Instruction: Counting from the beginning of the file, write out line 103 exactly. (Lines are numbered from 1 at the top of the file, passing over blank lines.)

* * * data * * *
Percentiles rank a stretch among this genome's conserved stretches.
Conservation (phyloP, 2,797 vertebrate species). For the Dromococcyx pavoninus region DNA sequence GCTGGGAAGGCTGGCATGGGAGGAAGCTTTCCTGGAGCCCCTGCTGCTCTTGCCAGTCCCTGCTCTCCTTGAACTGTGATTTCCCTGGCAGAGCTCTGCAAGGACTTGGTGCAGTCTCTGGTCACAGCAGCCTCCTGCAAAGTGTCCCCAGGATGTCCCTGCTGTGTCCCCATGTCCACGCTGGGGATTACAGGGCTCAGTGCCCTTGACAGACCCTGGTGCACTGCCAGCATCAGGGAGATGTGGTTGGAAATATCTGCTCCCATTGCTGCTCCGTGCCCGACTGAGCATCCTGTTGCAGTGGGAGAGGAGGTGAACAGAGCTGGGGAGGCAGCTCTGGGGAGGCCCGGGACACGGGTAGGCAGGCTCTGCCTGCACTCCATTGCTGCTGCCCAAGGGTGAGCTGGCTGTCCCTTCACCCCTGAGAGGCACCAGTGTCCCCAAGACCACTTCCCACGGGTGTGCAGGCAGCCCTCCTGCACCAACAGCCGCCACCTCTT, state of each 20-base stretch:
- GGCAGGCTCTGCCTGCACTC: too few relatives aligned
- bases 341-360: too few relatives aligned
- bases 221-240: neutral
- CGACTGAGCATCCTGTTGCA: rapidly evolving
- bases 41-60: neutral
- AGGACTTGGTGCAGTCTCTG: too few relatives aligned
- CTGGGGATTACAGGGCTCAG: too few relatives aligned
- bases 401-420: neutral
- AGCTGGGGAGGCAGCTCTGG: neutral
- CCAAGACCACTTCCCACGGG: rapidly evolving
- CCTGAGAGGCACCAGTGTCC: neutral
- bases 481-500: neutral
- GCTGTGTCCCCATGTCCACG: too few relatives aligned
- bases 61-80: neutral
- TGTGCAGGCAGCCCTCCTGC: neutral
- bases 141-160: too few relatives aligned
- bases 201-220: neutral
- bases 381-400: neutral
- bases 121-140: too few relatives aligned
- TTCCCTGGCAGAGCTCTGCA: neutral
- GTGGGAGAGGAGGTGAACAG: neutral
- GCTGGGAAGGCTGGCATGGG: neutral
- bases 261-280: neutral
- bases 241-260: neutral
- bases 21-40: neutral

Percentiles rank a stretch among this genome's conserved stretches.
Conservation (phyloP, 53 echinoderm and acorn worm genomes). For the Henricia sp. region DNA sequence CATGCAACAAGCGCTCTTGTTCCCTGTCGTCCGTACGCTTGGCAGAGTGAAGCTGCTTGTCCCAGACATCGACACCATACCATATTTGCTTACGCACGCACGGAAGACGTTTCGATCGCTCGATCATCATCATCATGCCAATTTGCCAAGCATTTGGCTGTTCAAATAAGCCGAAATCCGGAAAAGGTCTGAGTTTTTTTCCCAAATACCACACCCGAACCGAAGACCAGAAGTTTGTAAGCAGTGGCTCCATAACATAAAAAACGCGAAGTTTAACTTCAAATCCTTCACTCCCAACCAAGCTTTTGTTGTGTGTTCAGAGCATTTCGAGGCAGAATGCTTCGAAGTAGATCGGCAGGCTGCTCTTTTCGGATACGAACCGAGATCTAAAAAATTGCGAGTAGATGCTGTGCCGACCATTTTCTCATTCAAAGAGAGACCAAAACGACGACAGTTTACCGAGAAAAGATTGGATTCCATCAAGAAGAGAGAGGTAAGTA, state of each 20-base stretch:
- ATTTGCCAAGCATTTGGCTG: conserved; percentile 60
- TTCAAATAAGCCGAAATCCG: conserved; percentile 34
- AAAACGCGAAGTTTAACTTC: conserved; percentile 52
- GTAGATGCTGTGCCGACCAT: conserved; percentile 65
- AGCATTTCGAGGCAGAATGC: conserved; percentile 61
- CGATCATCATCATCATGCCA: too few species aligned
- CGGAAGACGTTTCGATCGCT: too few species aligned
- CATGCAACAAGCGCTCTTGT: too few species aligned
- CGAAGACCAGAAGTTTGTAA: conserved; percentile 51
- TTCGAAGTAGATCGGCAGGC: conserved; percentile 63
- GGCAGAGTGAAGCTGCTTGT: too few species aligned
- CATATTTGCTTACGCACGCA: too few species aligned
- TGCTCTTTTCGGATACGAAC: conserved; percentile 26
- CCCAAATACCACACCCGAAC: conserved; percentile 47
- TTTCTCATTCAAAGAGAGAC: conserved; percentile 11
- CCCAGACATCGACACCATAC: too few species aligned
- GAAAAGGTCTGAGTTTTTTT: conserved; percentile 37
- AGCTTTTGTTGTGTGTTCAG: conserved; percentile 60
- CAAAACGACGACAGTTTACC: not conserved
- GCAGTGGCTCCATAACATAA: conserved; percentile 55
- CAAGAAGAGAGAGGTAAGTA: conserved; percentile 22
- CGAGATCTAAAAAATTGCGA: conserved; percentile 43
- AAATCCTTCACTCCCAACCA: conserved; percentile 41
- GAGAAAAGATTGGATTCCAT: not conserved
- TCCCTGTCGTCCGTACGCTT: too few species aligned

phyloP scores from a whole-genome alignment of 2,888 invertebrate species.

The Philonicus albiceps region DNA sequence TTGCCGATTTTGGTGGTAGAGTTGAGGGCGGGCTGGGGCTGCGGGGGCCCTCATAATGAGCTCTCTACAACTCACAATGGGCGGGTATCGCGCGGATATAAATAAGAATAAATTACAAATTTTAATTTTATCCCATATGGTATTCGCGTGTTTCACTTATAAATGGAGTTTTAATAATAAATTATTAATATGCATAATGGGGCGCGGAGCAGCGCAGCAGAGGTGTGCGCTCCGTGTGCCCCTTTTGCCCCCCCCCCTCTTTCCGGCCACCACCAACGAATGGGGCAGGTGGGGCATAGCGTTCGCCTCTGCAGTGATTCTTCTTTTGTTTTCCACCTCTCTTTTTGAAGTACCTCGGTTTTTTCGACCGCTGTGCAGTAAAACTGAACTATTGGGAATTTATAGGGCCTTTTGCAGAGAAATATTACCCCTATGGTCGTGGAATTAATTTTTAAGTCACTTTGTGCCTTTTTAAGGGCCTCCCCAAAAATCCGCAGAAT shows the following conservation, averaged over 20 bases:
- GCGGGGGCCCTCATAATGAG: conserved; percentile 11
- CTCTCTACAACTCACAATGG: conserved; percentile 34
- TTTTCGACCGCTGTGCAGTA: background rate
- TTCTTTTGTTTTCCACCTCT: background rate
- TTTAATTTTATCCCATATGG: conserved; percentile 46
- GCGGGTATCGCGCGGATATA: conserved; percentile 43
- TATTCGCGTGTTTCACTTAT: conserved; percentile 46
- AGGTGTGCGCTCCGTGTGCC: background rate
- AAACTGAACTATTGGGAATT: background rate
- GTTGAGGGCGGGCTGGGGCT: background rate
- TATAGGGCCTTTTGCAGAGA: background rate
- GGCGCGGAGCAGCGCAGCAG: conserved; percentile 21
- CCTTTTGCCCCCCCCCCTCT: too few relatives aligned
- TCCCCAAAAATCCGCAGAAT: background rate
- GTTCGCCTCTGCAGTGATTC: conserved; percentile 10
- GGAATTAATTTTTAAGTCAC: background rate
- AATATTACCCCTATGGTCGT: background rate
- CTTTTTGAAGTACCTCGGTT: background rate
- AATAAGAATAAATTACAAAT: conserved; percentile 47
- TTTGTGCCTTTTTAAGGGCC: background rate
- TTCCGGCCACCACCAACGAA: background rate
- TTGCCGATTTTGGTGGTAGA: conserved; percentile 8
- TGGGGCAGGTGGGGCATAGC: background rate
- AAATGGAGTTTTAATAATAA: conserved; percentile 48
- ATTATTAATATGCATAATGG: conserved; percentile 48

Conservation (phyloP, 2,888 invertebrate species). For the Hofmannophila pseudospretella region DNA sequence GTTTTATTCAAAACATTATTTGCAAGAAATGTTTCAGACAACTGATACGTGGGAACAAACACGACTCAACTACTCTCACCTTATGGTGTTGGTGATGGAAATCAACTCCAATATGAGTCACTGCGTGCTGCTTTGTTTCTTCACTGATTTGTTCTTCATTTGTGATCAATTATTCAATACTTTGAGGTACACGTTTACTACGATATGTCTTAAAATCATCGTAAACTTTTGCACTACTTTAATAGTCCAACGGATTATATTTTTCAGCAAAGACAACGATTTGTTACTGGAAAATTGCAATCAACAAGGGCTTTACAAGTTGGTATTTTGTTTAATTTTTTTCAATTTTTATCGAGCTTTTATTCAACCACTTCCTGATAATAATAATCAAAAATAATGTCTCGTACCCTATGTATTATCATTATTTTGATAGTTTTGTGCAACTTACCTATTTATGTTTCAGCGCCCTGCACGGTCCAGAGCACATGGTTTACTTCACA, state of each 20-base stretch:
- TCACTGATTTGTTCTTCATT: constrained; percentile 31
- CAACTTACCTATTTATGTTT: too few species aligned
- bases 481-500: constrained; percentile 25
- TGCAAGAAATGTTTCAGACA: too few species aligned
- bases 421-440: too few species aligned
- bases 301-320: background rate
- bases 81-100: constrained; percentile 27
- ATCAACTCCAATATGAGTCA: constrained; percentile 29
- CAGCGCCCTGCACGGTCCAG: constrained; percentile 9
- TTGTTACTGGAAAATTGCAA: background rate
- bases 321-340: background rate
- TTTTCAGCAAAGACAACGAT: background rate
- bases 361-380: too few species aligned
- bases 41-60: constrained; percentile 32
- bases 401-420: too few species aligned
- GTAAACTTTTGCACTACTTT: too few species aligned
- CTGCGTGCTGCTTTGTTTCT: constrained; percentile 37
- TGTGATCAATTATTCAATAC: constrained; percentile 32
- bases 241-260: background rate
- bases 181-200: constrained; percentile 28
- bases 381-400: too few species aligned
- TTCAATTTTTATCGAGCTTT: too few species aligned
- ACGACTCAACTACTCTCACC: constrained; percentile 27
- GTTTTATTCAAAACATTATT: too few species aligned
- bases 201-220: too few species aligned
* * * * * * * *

- bases 381-400: too few species aligned